A few months ago I read Justin’s article, “D&D: Calibrating Your Expectations“. I agree with a fair amount of what it says about how character level expectations are often unreasonable (‘Einstein need only have been fifth level’… Justin shows how this could be so, and it makes sense).
That in mind, I think the ‘highest level local’ tables are insane. The highest-level Commoner — an NPC class with bugger all opportunity for advancement — has the base level rolled using 4d4. There is a 1/256 chance that any particular highest-level local commoner has a base level of 16.
In a metropolis, with its +12 modifier to this roll, this results in a 28th-level Commoner.
This is, in my opinion, insane.
Below I analyze why it’s like this, and what can be done about it to make it reasonable. While I look primarily at the Commoner class, I think the logic extends to the other NPC classes (Adept, Aristocrat, Expert, Warrior). These are not intended to be the heroes, why do they have the ability to gain heroic stature (high level)?
Why is it like That?
I can see two reasons why the system might be set up like this.
First, to ensure that sufficiently skilled individuals are present.
A fifth-level Commoner (or Expert, if necessary) can achieve world-class results with sufficient tuning. High Int, Skill Focus, skill synergies, good tools (masterwork and/or enchanted), Aid Other, all can result in the ability to hit DC40 at least some of the time.
Ability score bonus +4, Skill Focus +3, 8 ranks in skill, we’re at +15. Add masterwork tools (+2), an assistant (+2 for Aid Other, if only one can help), a +5 item to help, we’ve got +24. Get some circumstance bonuses, ability score bump (+2, +4, +6 item, for another +1-3) and we’re getting close to +30.
You don’t need a Commoner 18 smith to make the supermasterwork sword.
Frequency of Skilled Individuals
The second reason for having such high-level Commoners is to ensure there are enough highly-skilled individuals in the settlement. If you start with a 16th-level Commoner, you get (according to the DMG) two 8th-level, four 4th-level, and eight 2nd-level Commoners (and a slew of first-level commoners, of course; they aren’t calculated using this system).
This means a total of fifteen Commoners higher than first level.
This reason makes some sense to me. If you have enough people there should be a reasonable number who are more skilled than usual. I don’t think it’s necessary to have a 16th-level Commoner at the top, though.
How to Fix
With my premise that the problem here lies with the level of the highest-level Commoner, rather than the number of them, I propose the following:
- reduce the roll for all NPC classes to 1d4, and add *half* the community modifier. You’ll still end up with relatively high-level commoners in a metropolis (1d4+6, for 7th-10th level), but it’s not nearly as bad.
- multiply the number of rolls for the NPC classes by the number of dice that used to be rolled. In a metropolis (+12 community modifier, rolled four times) you’ll roll for sixteen highest-level local Commoners.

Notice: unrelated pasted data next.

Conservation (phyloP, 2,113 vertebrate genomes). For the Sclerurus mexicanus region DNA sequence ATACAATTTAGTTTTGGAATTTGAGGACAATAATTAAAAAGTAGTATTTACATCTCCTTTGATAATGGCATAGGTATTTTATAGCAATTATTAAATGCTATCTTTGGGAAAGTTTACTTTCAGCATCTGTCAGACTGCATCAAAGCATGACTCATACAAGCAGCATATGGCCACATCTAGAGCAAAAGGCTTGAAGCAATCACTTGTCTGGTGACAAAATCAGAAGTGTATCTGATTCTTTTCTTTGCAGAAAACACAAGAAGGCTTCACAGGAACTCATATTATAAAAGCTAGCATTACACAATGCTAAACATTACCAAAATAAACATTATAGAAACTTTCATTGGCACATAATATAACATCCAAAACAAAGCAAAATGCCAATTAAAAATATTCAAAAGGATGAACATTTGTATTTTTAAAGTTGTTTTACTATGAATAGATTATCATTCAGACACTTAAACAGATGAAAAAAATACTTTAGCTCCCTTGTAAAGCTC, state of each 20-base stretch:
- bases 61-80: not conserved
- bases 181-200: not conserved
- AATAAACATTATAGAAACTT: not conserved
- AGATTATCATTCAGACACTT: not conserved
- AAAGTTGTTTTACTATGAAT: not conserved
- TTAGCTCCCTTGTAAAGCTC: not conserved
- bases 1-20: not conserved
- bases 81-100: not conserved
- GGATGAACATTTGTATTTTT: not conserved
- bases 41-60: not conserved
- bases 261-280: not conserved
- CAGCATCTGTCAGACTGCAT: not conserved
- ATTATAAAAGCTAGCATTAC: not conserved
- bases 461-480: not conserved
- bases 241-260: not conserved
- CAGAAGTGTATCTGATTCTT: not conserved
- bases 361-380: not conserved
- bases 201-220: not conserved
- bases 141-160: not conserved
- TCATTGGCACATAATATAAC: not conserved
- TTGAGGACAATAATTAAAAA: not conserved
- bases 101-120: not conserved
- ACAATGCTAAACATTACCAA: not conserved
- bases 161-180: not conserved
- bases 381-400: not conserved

- Adepts normally roll 1d6. In the bulk determination (91% commoners, 3% warriors, etc.) adepts and aristocrats split 1% of the total, so treat Adepts like Aristocrats: d4+half community modifier.
This results in slightly fewer higher-level NPC class members. Where you might have a single 16th-level Commoner and his tree below him, you might now have (up to) four 4th-level commoners and eight 2nd-level commoners. You lose the three highest-level that might have been rolled before. Perhaps add an additional d4 roll (Adepts and Aristocrats get two d4 rolls, Warriors get three d4 rolls, Experts get four d4 rolls, and Commoners get five d4 rolls). This should strike fairly close to the total counts normally seen.
Incidentally, I’d still calculate the first-level characters under this model. While they are still first-level characters, I treat them as somewhat special. They’re more optimally designed, they have a specific purpose in the campaign, whatever. They stand out.
There is no need to change how the highest-level elite class members are determined. The changes outlined above mean there’s a good chance the highest-level fighter has a higher level than the highest-level warrior (which in my opinion makes sense). There may be more fighters overall, but that’s okay.
When I want more elite characters (a town where the Wizard Academy has a College should probably have more wizards than usual) I’ve got a few options.
- Roll a bigger die (d8 or even d12 instead of d4)
- Increase the size of the community modifier
- Roll more times
One or more of the above can be done, and I can, of course, simply ignore the dice and put in what I want. I usually prefer to roll, though, because it leads to ‘more organic’ results.
I think this presents a workable system for determining ‘highest-level local’ NPCs for a settlement. It removes the insanely high levels of the weakest, non-adventuring classes (Commoner 28? Get real), keeps the possibility of having world-class talent in a settlement, and keeps a comparable number of higher-level locals to the old system.